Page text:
Definitions for: Speech

[n] the mental faculty or power of vocal communication; "language sets homo sapiens apart from all other animals"
[n] something spoken; "he could hear them uttering merry speeches"
[n] a lengthy rebuke; "a good lecture was my father's idea of discipline"; "the teacher gave him a talking to"
[n] words making up the dialogue of a play; "the actor forgot his lines"
[n] your characteristic style or manner of expressing yourself orally; "his manner of speaking was quite abrupt"; "her speech was barren of southernisms"; "I detected a slight accent in his speech"
[n] communication by word of mouth; "his speech was slurred"; "the telephone greatly increased the range of speech communication"; "he uttered harsh language"; "he recorded the spoken language of the streets"
[n] the exchange of spoken words; "they were perfectly comfortable together without speech"
[n] the act of delivering a formal spoken communication to an audience; "he listened to an address on minor Roman poets"

Webster (1913) Definition: Speech, n. [OE. speche, AS. sp?c, spr?, fr. specan,
sprecan, to speak; akin to D. spraak speech, OHG. spr[=a]hha,
G. sprache, Sw. spr?k, Dan. sprog. See Speak.]
1. The faculty of uttering articulate sounds or words; the
faculty of expressing thoughts by words or articulate
sounds; the power of speaking.

There is none comparable to the variety of
instructive expressions by speech, wherewith man
alone is endowed for the communication of his
thoughts. --Holder.

2. he act of speaking; that which is spoken; words, as
expressing ideas; language; conversation.

Note: Speech is voice modulated by the throat, tongue, lips,
etc., the modulation being accomplished by changing the
form of the cavity of the mouth and nose through the
action of muscles which move their walls.

O goode God! how gentle and how kind Ye seemed by
your speech and your visage The day that maked
was our marriage. --Chaucer.

The acts of God . . . to human ears Can nort
without process of speech be told. --Milton.

3. A particular language, as distinct from others; a tongue;
a dialect.

People of a strange speech and of an hard language.
--Ezek. iii.

4. Talk; mention; common saying.

The duke . . . did of me demand What was the speech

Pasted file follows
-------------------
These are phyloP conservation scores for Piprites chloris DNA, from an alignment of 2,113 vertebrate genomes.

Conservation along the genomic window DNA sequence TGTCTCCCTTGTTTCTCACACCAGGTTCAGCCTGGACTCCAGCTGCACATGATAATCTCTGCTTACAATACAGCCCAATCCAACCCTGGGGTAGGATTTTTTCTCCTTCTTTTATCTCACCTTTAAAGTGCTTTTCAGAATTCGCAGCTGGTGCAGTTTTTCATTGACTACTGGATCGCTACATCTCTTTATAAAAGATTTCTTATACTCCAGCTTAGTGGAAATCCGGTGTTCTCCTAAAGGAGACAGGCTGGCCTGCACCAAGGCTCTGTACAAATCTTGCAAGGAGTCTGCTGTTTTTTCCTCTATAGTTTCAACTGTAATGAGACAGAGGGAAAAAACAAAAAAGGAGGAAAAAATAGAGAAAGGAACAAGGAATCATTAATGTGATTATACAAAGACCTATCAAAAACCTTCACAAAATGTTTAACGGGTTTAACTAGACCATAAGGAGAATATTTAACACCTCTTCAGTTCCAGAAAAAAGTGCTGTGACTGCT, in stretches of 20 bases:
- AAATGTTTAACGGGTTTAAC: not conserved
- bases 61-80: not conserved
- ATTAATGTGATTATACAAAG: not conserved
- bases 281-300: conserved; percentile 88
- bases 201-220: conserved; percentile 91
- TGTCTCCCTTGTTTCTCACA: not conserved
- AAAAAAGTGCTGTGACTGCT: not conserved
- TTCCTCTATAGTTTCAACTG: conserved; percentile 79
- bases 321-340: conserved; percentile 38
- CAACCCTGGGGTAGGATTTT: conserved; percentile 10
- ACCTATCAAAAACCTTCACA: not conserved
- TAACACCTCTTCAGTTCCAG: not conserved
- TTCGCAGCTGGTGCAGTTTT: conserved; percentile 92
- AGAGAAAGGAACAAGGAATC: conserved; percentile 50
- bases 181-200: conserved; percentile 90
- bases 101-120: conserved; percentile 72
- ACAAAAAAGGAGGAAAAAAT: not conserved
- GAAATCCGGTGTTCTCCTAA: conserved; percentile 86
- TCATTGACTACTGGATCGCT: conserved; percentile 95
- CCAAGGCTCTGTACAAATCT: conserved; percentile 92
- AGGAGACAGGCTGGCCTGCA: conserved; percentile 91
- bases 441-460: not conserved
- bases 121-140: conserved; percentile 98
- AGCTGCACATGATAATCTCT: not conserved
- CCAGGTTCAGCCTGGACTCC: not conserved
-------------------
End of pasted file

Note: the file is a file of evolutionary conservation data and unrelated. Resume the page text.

among the Londoners Concerning the French journey.

5. formal discourse in public; oration; harangue.

The constant design of these orators, in all their
speeches, was to drive some one particular point.

6. ny declaration of thoughts.

I. with leave of speech implored, . . . replied.

Syn: Syn. Harangue; language; address; oration. See
Harangue, and Language.

Speech, v. i. & t.
To make a speech; to harangue. [R.]

Synonyms: actor's line, delivery, language, language, lecture, manner of speaking, oral communication, speech communication, spoken communication, spoken language, talking to, voice communication, words

See Also: address, allocution, aside, auditory communication, body, catch, charm, close, closing, colloquium, conclusion, conversation, cue, curtain lecture, dialog, dialogue, dictation, discourse, discussion, dithyramb, elocution, end, ending, epilog, epilogue, expression, expressive style, faculty, Gettysburg Address, give-and-take, idiolect, impromptu, inaugural, inaugural address, inflection, introduction, lexicon, lexis, line, litany, locution, magic spell, mental faculty, mental lexicon, modulation, module, monologue, non-standard speech, oral presentation, oratory, paralanguage, paralinguistic communication, preaching, pronunciation, prosody, public lecture, public speaking, rebuke, reprehension, reprimand, reproof, reproval, saying, sermon, shibboleth, soliloquy, speaking, speech act, speech production, speechmaking, spell, style, talk, throwaway, tone, tone of voice, tongue, utterance, vocabulary, vocalization, word

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